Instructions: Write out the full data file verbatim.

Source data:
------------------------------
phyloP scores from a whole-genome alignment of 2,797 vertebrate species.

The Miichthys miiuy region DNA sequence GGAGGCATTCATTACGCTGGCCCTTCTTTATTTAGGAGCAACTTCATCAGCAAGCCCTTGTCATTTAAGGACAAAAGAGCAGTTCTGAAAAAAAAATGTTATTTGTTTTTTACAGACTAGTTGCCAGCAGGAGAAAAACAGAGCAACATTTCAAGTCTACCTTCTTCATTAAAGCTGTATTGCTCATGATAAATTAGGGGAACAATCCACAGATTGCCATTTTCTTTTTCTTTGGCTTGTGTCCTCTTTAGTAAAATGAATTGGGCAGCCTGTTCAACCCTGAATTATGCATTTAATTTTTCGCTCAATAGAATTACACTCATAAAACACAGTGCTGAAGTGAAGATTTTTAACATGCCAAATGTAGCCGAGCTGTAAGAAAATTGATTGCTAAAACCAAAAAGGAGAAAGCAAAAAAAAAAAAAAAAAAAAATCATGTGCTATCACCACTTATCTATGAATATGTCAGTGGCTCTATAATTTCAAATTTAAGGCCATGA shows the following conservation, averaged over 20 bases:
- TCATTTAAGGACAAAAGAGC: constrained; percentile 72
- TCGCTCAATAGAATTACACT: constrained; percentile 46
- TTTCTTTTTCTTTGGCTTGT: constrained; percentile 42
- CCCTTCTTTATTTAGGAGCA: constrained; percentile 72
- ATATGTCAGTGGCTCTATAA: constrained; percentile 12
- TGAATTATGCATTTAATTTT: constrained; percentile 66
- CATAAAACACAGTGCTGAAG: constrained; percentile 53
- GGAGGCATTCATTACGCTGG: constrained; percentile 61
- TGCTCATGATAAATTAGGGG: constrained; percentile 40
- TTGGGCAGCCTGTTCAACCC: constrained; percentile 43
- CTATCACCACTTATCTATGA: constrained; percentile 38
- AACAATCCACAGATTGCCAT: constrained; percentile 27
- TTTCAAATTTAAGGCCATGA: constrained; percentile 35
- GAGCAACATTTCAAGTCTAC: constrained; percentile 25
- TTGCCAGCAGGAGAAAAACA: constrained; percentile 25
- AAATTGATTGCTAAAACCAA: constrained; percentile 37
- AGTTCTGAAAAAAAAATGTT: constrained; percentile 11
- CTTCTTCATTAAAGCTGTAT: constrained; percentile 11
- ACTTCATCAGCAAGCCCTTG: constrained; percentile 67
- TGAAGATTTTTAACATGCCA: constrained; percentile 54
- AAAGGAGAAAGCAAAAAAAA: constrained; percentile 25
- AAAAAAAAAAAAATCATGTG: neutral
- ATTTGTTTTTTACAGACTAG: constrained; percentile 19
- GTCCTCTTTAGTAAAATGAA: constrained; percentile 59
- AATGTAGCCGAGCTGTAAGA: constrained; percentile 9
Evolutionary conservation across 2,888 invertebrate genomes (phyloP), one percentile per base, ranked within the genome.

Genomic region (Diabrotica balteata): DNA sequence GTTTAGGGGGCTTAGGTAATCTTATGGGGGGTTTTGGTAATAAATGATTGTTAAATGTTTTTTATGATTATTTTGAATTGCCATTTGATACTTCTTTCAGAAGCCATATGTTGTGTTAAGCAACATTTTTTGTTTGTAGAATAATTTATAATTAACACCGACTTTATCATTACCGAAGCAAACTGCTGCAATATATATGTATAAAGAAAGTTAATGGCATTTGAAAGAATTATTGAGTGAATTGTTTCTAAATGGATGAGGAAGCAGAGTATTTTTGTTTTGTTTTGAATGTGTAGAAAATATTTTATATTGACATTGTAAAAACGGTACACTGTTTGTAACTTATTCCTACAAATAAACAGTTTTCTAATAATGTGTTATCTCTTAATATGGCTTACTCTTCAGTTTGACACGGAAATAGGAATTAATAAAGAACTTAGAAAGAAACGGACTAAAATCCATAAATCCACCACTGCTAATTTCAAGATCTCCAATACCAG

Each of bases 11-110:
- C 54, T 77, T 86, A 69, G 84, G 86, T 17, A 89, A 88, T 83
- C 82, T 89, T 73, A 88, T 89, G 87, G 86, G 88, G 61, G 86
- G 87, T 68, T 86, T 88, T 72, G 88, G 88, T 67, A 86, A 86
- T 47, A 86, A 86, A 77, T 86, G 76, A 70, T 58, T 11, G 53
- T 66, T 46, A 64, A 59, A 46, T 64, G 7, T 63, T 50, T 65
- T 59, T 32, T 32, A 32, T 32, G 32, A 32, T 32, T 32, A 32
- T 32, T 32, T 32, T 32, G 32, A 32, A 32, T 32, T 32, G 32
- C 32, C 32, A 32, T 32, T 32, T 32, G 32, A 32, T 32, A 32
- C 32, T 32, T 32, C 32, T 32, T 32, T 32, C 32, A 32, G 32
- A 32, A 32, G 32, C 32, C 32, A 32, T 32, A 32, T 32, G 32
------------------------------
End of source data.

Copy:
phyloP scores from a whole-genome alignment of 2,797 vertebrate species.

The Miichthys miiuy region DNA sequence GGAGGCATTCATTACGCTGGCCCTTCTTTATTTAGGAGCAACTTCATCAGCAAGCCCTTGTCATTTAAGGACAAAAGAGCAGTTCTGAAAAAAAAATGTTATTTGTTTTTTACAGACTAGTTGCCAGCAGGAGAAAAACAGAGCAACATTTCAAGTCTACCTTCTTCATTAAAGCTGTATTGCTCATGATAAATTAGGGGAACAATCCACAGATTGCCATTTTCTTTTTCTTTGGCTTGTGTCCTCTTTAGTAAAATGAATTGGGCAGCCTGTTCAACCCTGAATTATGCATTTAATTTTTCGCTCAATAGAATTACACTCATAAAACACAGTGCTGAAGTGAAGATTTTTAACATGCCAAATGTAGCCGAGCTGTAAGAAAATTGATTGCTAAAACCAAAAAGGAGAAAGCAAAAAAAAAAAAAAAAAAAAATCATGTGCTATCACCACTTATCTATGAATATGTCAGTGGCTCTATAATTTCAAATTTAAGGCCATGA shows the following conservation, averaged over 20 bases:
- TCATTTAAGGACAAAAGAGC: constrained; percentile 72
- TCGCTCAATAGAATTACACT: constrained; percentile 46
- TTTCTTTTTCTTTGGCTTGT: constrained; percentile 42
- CCCTTCTTTATTTAGGAGCA: constrained; percentile 72
- ATATGTCAGTGGCTCTATAA: constrained; percentile 12
- TGAATTATGCATTTAATTTT: constrained; percentile 66
- CATAAAACACAGTGCTGAAG: constrained; percentile 53
- GGAGGCATTCATTACGCTGG: constrained; percentile 61
- TGCTCATGATAAATTAGGGG: constrained; percentile 40
- TTGGGCAGCCTGTTCAACCC: constrained; percentile 43
- CTATCACCACTTATCTATGA: constrained; percentile 38
- AACAATCCACAGATTGCCAT: constrained; percentile 27
- TTTCAAATTTAAGGCCATGA: constrained; percentile 35
- GAGCAACATTTCAAGTCTAC: constrained; percentile 25
- TTGCCAGCAGGAGAAAAACA: constrained; percentile 25
- AAATTGATTGCTAAAACCAA: constrained; percentile 37
- AGTTCTGAAAAAAAAATGTT: constrained; percentile 11
- CTTCTTCATTAAAGCTGTAT: constrained; percentile 11
- ACTTCATCAGCAAGCCCTTG: constrained; percentile 67
- TGAAGATTTTTAACATGCCA: constrained; percentile 54
- AAAGGAGAAAGCAAAAAAAA: constrained; percentile 25
- AAAAAAAAAAAAATCATGTG: neutral
- ATTTGTTTTTTACAGACTAG: constrained; percentile 19
- GTCCTCTTTAGTAAAATGAA: constrained; percentile 59
- AATGTAGCCGAGCTGTAAGA: constrained; percentile 9
Evolutionary conservation across 2,888 invertebrate genomes (phyloP), one percentile per base, ranked within the genome.

Genomic region (Diabrotica balteata): DNA sequence GTTTAGGGGGCTTAGGTAATCTTATGGGGGGTTTTGGTAATAAATGATTGTTAAATGTTTTTTATGATTATTTTGAATTGCCATTTGATACTTCTTTCAGAAGCCATATGTTGTGTTAAGCAACATTTTTTGTTTGTAGAATAATTTATAATTAACACCGACTTTATCATTACCGAAGCAAACTGCTGCAATATATATGTATAAAGAAAGTTAATGGCATTTGAAAGAATTATTGAGTGAATTGTTTCTAAATGGATGAGGAAGCAGAGTATTTTTGTTTTGTTTTGAATGTGTAGAAAATATTTTATATTGACATTGTAAAAACGGTACACTGTTTGTAACTTATTCCTACAAATAAACAGTTTTCTAATAATGTGTTATCTCTTAATATGGCTTACTCTTCAGTTTGACACGGAAATAGGAATTAATAAAGAACTTAGAAAGAAACGGACTAAAATCCATAAATCCACCACTGCTAATTTCAAGATCTCCAATACCAG

Each of bases 11-110:
- C 54, T 77, T 86, A 69, G 84, G 86, T 17, A 89, A 88, T 83
- C 82, T 89, T 73, A 88, T 89, G 87, G 86, G 88, G 61, G 86
- G 87, T 68, T 86, T 88, T 72, G 88, G 88, T 67, A 86, A 86
- T 47, A 86, A 86, A 77, T 86, G 76, A 70, T 58, T 11, G 53
- T 66, T 46, A 64, A 59, A 46, T 64, G 7, T 63, T 50, T 65
- T 59, T 32, T 32, A 32, T 32, G 32, A 32, T 32, T 32, A 32
- T 32, T 32, T 32, T 32, G 32, A 32, A 32, T 32, T 32, G 32
- C 32, C 32, A 32, T 32, T 32, T 32, G 32, A 32, T 32, A 32
- C 32, T 32, T 32, C 32, T 32, T 32, T 32, C 32, A 32, G 32
- A 32, A 32, G 32, C 32, C 32, A 32, T 32, A 32, T 32, G 32